On October 17th, Old Dominion University and ULI Virginia finished its Second successful offering of the UrbanPlan in Hampton Roads. UrbanPlan has been incorporated into Old Dominion’s Strome College of Business Real Estate Program by Dr Andrew Hansz, who has previously run similar programs in Central California and North Texas. Dr. Hanz plans on expanding this program in future semesters.
UrbanPlan allows students to simulate the planning and financing of a complex mixed-use development by assuming various roles within competing development teams. These teams respond to a Request For Proposal to redevelop a blighted, fictitious neighborhood. Students are given an RFP book which includes the proposal, Design Guidelines, a site plan, letters from community groups and organizations wishing to be included in the development, rules for renovating existing buildings or for building new structures, a market analysis study, and guidelines for all of the development team roles, including:
- City Liaison – responsible for making sure that the development responds to all of the objectives and concerns stated in the RFP and exhibiting an understanding of what the City is trying to accomplish.
- Financial Analyst – responsible for providing a proposal that meets the profitability goals necessary to attract investor capital (minimum 13.5% rate of return) and which generates sufficient tax revenue for the City.
- Marketing Director – responsible for identifying the demand in the marketplace for housing, office and retail space and to lease or sell all of the residential, office and retail space in the project without overbuilding.
- Neighborhood Liaison – assists the development team in creating a proposal that will garner support from local community groups who often have conflicting goals and desires.
- Site Planner – responsible for bringing the development team’s Vision Statement to life by building a plan that creates a distinctive and functional place to live, work and play;
As a team, the students are tasked with developing a Vision Statement for their proposal and convincing the mock City Council members that the plan the team has developed meets its objectives and is superior to the other development proposals offered by competing teams.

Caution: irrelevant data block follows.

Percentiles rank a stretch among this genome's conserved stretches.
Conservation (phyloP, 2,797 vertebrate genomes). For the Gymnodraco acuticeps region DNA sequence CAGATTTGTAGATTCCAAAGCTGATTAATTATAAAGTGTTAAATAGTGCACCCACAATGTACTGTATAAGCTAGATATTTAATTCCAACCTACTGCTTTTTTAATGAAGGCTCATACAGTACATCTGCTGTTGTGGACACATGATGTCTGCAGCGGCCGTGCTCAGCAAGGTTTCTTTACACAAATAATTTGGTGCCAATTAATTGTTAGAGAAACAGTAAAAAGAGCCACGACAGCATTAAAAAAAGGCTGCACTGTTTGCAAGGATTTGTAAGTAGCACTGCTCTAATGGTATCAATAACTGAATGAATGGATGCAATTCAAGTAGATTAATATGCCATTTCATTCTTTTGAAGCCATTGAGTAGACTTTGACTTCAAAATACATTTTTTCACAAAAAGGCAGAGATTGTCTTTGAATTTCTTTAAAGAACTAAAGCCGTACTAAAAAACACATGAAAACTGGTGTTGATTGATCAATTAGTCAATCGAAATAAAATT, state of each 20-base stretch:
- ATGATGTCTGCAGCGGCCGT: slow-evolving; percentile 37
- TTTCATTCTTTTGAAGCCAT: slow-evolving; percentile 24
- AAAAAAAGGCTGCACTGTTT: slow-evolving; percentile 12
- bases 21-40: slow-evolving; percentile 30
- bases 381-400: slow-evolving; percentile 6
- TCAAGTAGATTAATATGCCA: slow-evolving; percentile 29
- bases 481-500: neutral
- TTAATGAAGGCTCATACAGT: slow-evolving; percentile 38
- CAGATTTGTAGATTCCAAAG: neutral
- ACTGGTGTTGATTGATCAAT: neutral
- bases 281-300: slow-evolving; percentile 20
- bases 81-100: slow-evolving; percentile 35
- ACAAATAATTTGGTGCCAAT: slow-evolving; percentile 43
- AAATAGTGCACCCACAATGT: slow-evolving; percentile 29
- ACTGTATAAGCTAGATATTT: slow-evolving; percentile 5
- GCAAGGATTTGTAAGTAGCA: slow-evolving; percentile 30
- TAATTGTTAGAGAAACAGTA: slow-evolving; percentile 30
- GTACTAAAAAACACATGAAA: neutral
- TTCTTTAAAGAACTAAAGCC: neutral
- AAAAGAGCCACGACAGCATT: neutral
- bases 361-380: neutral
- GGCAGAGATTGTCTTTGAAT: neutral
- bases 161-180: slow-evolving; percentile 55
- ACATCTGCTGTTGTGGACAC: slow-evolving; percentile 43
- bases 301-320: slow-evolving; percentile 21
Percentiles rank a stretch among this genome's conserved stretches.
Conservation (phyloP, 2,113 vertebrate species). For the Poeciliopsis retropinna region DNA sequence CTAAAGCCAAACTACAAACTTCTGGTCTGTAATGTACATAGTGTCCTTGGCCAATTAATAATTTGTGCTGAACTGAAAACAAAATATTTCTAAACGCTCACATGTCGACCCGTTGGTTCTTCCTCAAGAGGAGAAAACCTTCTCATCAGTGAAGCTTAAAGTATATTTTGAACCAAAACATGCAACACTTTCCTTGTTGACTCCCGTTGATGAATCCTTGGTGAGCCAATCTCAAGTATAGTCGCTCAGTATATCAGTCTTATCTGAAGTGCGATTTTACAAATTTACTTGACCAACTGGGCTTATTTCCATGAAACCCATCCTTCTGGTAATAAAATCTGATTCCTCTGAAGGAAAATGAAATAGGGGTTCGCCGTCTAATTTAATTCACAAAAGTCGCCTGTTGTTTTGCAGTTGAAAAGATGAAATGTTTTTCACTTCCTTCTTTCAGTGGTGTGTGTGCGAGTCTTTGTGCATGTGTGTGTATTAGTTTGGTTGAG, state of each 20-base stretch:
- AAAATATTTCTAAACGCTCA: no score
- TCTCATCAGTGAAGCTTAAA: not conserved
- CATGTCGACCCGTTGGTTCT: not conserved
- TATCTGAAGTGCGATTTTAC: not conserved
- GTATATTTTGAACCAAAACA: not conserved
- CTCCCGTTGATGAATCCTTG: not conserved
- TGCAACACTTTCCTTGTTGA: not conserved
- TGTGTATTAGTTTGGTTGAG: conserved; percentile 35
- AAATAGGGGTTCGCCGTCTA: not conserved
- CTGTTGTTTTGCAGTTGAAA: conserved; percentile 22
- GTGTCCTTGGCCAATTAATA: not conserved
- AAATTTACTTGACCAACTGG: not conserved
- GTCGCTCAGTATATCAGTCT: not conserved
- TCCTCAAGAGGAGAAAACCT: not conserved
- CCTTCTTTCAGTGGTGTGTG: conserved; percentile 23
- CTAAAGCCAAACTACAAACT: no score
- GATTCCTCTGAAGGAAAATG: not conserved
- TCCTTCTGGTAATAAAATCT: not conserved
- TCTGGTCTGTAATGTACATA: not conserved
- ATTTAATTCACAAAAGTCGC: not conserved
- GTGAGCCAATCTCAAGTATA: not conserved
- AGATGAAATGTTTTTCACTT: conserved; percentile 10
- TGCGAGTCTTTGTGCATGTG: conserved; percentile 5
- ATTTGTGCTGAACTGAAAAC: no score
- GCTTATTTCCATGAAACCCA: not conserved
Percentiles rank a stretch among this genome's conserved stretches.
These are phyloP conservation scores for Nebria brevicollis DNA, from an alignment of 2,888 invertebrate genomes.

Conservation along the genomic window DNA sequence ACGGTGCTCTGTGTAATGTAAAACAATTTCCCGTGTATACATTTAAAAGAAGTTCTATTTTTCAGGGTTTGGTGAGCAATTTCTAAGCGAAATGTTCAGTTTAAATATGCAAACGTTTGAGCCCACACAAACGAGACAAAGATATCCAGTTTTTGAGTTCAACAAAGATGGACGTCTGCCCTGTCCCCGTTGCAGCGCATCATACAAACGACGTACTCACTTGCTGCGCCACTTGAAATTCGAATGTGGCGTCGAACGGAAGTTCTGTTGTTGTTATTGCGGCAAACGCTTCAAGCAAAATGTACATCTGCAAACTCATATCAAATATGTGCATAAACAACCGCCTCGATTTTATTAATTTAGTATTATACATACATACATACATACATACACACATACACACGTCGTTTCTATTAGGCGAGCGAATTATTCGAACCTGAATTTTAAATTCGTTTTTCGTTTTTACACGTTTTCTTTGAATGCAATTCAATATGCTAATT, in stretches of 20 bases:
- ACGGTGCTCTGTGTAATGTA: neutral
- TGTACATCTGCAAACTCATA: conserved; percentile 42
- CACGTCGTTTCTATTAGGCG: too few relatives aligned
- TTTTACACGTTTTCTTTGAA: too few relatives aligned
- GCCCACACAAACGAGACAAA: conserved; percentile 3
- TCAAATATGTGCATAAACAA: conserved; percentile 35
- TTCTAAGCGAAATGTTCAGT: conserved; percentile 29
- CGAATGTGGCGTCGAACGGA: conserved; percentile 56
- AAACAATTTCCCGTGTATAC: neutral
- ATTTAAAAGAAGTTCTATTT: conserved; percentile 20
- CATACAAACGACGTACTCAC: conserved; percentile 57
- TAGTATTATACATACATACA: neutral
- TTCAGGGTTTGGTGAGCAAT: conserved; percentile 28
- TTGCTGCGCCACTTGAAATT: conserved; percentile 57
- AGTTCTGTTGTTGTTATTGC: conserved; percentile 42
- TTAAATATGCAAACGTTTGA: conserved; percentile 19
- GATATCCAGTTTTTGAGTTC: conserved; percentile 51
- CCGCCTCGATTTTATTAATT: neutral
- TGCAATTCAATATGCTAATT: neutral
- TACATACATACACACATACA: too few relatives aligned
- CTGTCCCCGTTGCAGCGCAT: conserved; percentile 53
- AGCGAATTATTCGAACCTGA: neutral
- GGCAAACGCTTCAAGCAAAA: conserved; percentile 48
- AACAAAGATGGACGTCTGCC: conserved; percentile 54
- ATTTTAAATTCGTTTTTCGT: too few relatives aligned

The site plan provided to all of the development teams shows vacant properties, existing buildings in various states of disrepair – which the teams may or may not choose to renovate – adjacent properties such as a Church, a State Employment Office, multi-family and single family residential buildings, and multi-story office buildings. High traffic arteries and mass transit stops are also located on this plan. Finally, the students are provided with an Excel spreadsheet which provides financial and market results based upon the decisions that the students make in developing the site.
The students throughout the course of the semester test out various alternatives by arranging Lego shapes that represent various building types, open space, and parking requirements, onto the site plan. The Financial Analyst enters this data into the spreadsheet which in turn generates rates of return, tax revenue estimates, and market saturation rates that can be evaluated by the team. The percentage of affordable housing that is provided in the development can also be adjusted by the team. Various community, retail and office uses can be apportioned amongst any of the historic buildings that the team chooses to renovate. In addition, the teams have the option to include a homeless shelter subsidized by the community church, or can choose to pay a penalty to the City for relocating the shelter to a different neighborhood; the teams can also choose whether or not to include a big box Q-Mart store (variously favored and objected to by some of the community groups), or a grocery store.
The rules of the game are purposely set up to force trade-offs between opposing interests. There is no “right answer” for the students; and it is possible for them to justify any decision that they make, as long as the overall plan meets the profit and revenue objectives of the RFP, and aligns with the Vision Statement developed by the team. At various stages during the process, ULI members act as facilitators, advising the teams through the use of the Socratic Method in which the students are challenged with questions rather than given answers.
Equally important to developing a successful vision and financial model is that the teams fully comprehend the effects of the various decisions that they have made, and understand how to adjust the model to respond to requests to make the plan more desirable to certain interests, be they the investors (profitability), City Council members (tax revenue and constituent needs), community groups, and market absorption rates.
At the end of the semester the student development teams present their proposals to a mock City Council composed of ULI member volunteers and held at the City of Chesapeake City Council Chambers. At this semester’s City Council Meeting, Mayor Teresa Peters presided, and Council Members were represented by Larry Colorito, John Crouse, and Tom O’Grady.